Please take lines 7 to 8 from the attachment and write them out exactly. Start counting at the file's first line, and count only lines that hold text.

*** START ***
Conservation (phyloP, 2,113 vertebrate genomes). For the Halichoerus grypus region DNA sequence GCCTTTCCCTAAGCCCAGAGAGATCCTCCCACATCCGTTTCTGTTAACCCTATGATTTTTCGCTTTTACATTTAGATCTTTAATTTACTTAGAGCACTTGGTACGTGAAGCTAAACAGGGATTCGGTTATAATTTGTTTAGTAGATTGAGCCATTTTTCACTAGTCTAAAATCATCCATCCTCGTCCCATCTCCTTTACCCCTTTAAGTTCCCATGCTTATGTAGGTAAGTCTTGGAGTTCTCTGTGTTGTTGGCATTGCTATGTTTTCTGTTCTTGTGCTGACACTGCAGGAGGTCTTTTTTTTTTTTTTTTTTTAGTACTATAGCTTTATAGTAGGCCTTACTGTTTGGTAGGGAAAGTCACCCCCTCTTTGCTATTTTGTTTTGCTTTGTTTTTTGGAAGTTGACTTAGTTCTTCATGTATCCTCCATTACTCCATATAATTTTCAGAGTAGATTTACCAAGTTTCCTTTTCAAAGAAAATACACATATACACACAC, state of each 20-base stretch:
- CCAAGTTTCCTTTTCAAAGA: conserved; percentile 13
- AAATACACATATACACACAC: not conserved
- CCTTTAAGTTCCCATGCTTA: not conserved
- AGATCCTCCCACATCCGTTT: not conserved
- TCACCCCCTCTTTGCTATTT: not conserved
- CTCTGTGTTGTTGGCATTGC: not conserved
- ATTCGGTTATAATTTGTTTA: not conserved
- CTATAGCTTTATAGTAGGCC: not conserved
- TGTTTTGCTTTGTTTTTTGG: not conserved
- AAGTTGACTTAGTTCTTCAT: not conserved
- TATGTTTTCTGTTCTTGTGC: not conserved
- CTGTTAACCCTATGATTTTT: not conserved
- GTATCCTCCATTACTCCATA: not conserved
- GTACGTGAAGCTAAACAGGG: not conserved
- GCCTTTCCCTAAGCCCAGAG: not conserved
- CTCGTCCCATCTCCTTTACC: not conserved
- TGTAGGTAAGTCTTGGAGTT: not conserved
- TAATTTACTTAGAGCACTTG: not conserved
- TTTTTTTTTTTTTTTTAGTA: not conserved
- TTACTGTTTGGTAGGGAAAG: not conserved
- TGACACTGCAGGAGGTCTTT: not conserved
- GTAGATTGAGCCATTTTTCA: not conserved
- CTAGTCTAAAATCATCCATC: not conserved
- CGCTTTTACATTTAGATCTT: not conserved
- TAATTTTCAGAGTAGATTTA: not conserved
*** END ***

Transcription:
- CTCTGTGTTGTTGGCATTGC: not conserved
- ATTCGGTTATAATTTGTTTA: not conserved